AUSTIN, Texas — Courtney Rutherford's walk in her West Austin neighborhood of Riverplace on Tuesday was a new routine.
Her business took a turn for the worst last month, like so many others.
"My business was really awesome and then this time was uncertainty hit and business really slowed down actually it came to a screeching halt," Rutherford said.
Her clients canceled one after another.
But Rutherford is lucky. She doesn't have to work, so she came up with an idea.
"I sent an email out to my neighbors and they were on board and I said, 'Let me take your photo, let me capture this moment in time for you. This is history and one day your kids are going to show your grandkids these photos,'" she said.
PHOTOS: Family portraits 'spread light' during uncertain times
She joined a national movement among still photographers, holding quick photo sessions of families on front steps while maintaining social distance.
Rutherford calls her project spreading the light because, during these times of being cooped up, we can all use a smile.
"We've been stuck at home. We've been in our PJs and our sweats. We want to give families a chance to get dressed up, put something else on, step outside their house for something other than their fifth walk of that day," Rutherford said.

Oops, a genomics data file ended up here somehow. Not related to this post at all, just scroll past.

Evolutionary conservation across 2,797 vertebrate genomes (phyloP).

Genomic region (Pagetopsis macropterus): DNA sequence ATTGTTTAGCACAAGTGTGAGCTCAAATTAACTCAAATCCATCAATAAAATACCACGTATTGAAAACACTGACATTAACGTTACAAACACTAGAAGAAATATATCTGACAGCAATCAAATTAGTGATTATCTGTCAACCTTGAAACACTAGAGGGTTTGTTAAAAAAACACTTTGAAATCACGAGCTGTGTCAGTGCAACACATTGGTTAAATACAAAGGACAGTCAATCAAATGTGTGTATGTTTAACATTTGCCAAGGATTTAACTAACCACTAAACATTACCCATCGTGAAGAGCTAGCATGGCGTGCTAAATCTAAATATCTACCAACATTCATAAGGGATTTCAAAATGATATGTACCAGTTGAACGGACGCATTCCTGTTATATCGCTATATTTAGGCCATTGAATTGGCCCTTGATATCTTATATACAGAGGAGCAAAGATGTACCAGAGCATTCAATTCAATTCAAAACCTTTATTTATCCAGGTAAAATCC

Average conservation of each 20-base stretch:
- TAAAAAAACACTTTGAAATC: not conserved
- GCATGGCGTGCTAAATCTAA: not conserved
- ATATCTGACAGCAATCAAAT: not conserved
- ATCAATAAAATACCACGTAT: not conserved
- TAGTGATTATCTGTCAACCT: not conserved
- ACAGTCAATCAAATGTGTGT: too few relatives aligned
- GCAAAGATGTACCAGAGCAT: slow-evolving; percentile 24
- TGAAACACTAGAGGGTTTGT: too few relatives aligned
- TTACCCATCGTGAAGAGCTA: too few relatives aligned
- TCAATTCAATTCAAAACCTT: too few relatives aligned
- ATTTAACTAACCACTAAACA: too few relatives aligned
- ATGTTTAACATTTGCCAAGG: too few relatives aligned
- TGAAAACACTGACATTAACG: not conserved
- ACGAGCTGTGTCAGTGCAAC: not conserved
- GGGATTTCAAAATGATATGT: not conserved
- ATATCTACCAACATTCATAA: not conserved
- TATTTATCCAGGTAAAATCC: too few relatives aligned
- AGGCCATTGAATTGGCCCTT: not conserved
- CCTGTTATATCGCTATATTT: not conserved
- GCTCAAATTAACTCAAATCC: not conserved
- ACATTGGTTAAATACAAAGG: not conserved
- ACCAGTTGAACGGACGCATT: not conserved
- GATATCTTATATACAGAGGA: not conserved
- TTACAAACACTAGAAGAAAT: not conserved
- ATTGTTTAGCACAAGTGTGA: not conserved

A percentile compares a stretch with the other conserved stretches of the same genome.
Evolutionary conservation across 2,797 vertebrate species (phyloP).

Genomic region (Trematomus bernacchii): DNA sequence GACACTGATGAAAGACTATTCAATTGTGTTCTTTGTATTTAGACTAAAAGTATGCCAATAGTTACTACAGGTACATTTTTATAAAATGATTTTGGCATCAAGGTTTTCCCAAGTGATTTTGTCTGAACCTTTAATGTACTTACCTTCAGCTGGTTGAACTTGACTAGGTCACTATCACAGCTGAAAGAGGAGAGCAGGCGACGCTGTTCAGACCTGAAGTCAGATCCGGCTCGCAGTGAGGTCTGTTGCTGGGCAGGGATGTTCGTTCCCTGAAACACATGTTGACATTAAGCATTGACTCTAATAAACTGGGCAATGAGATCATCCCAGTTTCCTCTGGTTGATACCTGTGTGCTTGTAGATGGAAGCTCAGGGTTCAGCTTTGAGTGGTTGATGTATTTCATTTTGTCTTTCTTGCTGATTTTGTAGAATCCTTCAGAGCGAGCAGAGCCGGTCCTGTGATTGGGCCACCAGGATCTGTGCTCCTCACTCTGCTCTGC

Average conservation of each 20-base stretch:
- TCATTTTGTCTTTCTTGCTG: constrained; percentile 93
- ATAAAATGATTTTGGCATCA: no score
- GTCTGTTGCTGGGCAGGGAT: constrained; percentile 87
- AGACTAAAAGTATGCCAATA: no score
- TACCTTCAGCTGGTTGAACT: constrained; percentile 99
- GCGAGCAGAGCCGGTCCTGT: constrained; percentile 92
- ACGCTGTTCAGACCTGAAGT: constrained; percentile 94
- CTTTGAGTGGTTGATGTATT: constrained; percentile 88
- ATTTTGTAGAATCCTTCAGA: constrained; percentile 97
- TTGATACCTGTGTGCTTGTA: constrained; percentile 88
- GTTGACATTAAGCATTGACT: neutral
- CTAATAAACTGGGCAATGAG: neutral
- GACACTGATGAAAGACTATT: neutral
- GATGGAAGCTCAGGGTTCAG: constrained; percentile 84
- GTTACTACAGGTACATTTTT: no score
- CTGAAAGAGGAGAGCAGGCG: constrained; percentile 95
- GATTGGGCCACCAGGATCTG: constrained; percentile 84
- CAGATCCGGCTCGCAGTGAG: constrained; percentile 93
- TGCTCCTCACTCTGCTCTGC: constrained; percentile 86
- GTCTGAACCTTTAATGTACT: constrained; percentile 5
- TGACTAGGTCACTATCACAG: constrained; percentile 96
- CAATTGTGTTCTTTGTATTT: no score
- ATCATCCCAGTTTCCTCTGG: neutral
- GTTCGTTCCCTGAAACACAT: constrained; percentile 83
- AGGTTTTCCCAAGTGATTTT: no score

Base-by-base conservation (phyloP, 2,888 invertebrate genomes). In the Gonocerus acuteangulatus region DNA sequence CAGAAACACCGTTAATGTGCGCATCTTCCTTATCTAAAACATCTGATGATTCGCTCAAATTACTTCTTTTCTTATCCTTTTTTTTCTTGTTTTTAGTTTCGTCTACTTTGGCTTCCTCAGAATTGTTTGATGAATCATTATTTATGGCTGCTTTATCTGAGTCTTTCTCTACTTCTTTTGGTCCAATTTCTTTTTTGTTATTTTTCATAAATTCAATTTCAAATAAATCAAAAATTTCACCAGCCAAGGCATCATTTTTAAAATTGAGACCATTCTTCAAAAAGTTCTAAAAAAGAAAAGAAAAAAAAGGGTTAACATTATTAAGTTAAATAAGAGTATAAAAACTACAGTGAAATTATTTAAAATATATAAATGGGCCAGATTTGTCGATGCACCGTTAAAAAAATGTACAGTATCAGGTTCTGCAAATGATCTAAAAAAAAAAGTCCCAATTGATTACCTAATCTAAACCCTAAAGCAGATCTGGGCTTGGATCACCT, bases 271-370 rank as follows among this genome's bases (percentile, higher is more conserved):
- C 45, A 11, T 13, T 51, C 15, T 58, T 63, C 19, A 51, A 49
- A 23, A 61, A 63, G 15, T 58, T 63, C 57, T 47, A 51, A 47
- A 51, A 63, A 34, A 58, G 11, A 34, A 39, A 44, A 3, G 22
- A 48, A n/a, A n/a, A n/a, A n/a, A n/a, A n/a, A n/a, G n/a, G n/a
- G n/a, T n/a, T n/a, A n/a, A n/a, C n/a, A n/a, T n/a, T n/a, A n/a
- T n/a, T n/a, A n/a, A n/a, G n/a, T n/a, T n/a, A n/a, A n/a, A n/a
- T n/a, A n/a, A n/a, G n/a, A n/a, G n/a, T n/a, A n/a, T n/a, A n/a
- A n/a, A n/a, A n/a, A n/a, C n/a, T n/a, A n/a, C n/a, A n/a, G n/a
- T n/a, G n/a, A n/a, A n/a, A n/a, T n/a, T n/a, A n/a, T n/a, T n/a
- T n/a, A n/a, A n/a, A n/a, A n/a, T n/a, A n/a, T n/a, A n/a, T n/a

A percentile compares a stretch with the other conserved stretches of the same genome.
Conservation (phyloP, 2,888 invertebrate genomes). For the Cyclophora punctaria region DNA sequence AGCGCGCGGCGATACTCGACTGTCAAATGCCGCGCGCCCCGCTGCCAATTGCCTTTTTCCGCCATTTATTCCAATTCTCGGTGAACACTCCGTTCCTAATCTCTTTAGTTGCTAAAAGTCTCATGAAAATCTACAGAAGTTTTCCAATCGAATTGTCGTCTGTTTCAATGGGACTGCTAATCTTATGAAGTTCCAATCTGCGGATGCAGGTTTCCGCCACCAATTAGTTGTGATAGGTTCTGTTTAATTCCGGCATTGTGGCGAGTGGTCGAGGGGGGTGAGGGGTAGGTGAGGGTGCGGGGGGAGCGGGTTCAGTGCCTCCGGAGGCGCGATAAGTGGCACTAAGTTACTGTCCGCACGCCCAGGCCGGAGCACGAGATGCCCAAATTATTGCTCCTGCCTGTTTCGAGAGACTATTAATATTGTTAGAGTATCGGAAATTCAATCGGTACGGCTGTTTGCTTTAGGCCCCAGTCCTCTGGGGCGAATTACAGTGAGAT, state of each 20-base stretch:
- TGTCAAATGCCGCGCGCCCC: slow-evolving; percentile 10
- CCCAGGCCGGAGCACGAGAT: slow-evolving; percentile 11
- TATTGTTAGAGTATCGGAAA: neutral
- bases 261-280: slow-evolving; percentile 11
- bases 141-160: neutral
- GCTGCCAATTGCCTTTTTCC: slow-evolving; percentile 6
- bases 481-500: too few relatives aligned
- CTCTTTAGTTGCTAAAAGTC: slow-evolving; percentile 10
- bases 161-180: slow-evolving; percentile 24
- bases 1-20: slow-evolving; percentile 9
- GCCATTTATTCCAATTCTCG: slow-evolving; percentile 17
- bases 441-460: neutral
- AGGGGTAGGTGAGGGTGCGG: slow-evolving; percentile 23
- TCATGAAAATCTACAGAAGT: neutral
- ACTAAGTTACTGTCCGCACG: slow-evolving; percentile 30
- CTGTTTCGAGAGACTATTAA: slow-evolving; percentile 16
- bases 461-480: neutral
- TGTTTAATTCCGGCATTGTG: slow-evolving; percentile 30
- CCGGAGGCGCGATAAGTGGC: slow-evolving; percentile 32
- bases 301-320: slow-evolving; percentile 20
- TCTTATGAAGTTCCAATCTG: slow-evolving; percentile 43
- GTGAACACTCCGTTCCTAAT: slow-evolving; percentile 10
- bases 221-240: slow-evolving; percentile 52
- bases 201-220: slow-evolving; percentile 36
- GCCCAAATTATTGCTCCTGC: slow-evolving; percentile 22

Mother of three young children, Tina Stevens, couldn't agree more.
"This is such a great cause and it gave us a reason to get dressed and get family pictures and really capture this time," Stevens said. "All dressed up with nowhere to go. The little ones tell me they can't wait to go back to school."
KVUE'S Jenni Lee asked eight-year-old Sophie Stevens, "Are you dying to go to school?"
Sophie said, "Yes."
Lee asked, "What do you miss about school?"
Sophie said, "Science and I miss my friends."
Sophie's younger brother, Benjamin, said, "I like recess and I miss my friends too."
Whether they go back this year or not, they'll always have these pictures, reminders of an unforgettable time in history.
Rutherford doesn't charge anything for the photo sessions. One-hundred percent of the donations go to Hope Austin, a nonprofit that provides meals to students of Leander ISD on weekends.
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